QUESTION: Hello. We removed 150 sq. ft. of sheet vinyl flooring by pulling up by hand. The vinyl layer separated from the paper backing layer which we left adhered to the floor and covered with new vinyl. We realized the asbestos risk after the fact, had old flooring tested, got result of 40% asbestos in the backing. So, my question is where do we go from here? Air testing? The project did not seem to produce visible dust and we did not sand, saw, scrape the adhered backing. However, I assume that the pulling And separating action on the paper layer must have resulted in some fiber release. We have damp wiped everything in the house we possibly could. The old vinyl is now double bagged in contractor trash bags. I assume we will need to hire an abatement contractor for disposal. Whatever guidance or next steps you could offer would be much appreciated to help us be sure our home is safe for my family after this misstep in remove our kitchen flooring.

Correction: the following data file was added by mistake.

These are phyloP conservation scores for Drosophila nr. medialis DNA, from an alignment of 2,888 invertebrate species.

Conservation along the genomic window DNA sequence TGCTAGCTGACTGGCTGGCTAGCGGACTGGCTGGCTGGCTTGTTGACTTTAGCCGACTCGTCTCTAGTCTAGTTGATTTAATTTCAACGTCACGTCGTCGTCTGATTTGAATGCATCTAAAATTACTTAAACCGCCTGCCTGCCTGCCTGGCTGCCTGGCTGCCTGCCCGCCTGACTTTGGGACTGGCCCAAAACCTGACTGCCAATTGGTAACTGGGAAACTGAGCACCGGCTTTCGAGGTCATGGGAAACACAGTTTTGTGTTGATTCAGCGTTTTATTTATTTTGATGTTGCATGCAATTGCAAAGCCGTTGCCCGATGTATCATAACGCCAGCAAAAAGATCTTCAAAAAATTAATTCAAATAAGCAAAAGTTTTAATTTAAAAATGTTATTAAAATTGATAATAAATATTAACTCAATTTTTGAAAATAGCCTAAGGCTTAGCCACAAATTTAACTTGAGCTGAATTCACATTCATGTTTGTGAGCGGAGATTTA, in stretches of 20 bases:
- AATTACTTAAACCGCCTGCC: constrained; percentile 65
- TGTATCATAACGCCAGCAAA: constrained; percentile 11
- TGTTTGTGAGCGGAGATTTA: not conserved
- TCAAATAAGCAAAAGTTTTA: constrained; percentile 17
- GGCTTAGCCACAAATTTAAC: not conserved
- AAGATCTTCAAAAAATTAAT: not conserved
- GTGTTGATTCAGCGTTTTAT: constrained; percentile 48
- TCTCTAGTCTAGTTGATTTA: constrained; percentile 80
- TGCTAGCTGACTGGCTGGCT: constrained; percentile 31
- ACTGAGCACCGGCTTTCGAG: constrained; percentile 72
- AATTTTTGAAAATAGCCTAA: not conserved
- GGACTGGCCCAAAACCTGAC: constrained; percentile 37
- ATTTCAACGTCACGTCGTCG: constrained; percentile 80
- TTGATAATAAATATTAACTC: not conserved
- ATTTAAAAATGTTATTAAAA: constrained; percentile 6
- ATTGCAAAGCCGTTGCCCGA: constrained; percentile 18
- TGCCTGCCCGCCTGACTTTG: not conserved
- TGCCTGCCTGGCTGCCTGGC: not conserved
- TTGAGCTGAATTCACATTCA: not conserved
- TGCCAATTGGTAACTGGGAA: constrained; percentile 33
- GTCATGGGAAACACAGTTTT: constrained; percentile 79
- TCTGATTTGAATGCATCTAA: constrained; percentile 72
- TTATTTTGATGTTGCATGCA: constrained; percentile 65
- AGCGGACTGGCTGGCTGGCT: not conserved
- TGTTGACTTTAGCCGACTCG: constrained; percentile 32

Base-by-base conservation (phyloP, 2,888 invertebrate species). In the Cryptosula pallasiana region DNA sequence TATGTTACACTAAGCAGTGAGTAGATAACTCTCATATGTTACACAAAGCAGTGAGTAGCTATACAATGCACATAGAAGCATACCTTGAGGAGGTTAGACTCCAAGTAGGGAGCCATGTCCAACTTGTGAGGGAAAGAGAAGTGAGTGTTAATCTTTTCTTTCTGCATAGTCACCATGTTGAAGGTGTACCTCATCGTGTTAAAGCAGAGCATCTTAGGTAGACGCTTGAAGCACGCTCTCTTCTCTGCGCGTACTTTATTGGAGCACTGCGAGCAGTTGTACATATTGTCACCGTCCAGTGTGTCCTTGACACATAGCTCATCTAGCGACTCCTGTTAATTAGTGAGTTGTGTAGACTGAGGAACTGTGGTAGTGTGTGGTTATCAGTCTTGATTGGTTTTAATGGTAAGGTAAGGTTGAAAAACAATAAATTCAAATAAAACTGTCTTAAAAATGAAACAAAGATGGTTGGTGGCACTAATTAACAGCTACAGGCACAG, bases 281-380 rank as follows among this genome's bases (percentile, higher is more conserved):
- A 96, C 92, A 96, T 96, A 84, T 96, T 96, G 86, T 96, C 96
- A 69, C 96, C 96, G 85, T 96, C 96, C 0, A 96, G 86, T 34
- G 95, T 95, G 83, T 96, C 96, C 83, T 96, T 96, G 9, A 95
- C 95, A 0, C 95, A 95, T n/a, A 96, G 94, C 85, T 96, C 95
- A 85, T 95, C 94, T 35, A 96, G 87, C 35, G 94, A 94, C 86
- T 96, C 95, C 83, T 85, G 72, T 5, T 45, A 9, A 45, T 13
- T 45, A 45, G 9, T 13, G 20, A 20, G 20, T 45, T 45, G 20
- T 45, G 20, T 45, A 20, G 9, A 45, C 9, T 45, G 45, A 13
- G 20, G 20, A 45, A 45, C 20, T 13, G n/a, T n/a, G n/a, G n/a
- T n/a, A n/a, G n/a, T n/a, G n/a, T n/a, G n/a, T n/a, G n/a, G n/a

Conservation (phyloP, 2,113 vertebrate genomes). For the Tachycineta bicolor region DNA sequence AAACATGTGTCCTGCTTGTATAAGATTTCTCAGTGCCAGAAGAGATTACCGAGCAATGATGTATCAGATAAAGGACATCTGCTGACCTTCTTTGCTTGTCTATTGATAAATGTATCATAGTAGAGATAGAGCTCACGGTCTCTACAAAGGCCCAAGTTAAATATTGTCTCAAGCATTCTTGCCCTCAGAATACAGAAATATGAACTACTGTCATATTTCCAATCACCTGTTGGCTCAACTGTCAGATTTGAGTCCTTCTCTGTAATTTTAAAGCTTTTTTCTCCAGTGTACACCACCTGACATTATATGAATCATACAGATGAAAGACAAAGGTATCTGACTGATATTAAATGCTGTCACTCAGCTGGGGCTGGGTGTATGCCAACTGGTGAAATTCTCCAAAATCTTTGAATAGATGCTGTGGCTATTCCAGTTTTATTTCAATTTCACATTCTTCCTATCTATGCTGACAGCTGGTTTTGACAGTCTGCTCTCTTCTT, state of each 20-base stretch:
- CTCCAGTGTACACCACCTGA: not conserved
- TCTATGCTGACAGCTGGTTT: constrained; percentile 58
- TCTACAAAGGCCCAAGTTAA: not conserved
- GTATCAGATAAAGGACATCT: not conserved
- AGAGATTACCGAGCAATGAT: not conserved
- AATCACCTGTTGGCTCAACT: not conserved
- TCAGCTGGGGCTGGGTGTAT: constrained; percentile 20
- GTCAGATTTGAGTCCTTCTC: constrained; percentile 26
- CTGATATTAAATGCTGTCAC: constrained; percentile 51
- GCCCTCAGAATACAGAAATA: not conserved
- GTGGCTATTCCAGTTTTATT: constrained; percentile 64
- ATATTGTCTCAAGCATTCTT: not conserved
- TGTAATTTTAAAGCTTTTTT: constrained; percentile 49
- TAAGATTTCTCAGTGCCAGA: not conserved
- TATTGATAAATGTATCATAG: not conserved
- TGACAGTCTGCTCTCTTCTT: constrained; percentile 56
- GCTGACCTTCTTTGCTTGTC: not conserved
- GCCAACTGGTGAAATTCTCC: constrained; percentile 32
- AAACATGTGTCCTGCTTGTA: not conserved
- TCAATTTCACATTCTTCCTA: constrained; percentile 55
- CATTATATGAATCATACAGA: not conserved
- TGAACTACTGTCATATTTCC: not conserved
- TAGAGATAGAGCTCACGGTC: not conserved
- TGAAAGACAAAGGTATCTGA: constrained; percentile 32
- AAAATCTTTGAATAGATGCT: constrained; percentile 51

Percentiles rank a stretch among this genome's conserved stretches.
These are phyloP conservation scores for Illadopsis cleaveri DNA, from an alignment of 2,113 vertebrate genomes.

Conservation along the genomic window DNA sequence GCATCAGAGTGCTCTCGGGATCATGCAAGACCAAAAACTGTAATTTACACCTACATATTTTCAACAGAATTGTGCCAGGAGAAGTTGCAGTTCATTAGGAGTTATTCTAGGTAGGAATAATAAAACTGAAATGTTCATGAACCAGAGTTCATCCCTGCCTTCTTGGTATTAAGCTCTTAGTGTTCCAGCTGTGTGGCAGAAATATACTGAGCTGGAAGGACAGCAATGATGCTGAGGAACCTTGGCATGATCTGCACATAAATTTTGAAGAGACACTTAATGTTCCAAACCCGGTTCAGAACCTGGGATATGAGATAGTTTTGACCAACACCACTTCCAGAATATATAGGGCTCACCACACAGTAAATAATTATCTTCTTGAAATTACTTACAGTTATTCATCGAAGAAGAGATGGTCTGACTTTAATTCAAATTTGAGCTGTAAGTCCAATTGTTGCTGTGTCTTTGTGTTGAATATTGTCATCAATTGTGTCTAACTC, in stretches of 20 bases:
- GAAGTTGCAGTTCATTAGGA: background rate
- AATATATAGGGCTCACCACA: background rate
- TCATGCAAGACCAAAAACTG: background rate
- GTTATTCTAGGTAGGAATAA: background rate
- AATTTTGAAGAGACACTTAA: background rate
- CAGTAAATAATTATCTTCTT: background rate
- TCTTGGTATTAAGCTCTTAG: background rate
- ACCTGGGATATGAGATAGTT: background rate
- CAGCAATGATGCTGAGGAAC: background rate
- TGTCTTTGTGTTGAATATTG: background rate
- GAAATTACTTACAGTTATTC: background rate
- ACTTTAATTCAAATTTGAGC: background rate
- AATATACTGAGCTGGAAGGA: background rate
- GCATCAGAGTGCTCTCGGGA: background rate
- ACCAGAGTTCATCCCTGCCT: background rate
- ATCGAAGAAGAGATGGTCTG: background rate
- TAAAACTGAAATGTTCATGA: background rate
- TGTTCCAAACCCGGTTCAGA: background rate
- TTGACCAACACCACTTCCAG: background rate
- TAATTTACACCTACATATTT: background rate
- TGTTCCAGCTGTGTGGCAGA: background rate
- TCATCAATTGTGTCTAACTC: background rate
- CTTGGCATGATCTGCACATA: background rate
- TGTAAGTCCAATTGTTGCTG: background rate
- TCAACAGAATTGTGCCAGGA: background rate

ANSWER: Regarding disposal, it depends on where you live. In most parts of the US, residential dwelling of 4 units or less (i.e. single family, townhome) are not subject to the National Emission Standard for Hazardous Air Pollutants (NESHAP) regulation. This means you can rip out as much asbestos from your home as you want and throw it in the trash. The law simply doesn't cover single family homes. Even if you were in a multi-family housing complex of greater than 4 units (condos/apartments) the law doesn't cover "small" amounts of asbestos, defined as less than 160 sq ft. So, even then, your 150 sq ft of material would not be subject to the regulation. The big caveat is if you live in a city or county which has stricter regulations than the federal regulations. You will need to check with a local professional to determine that. I know Illinois code, so if you live in IL, let me know. Otherwise, check with a local asbestos professional.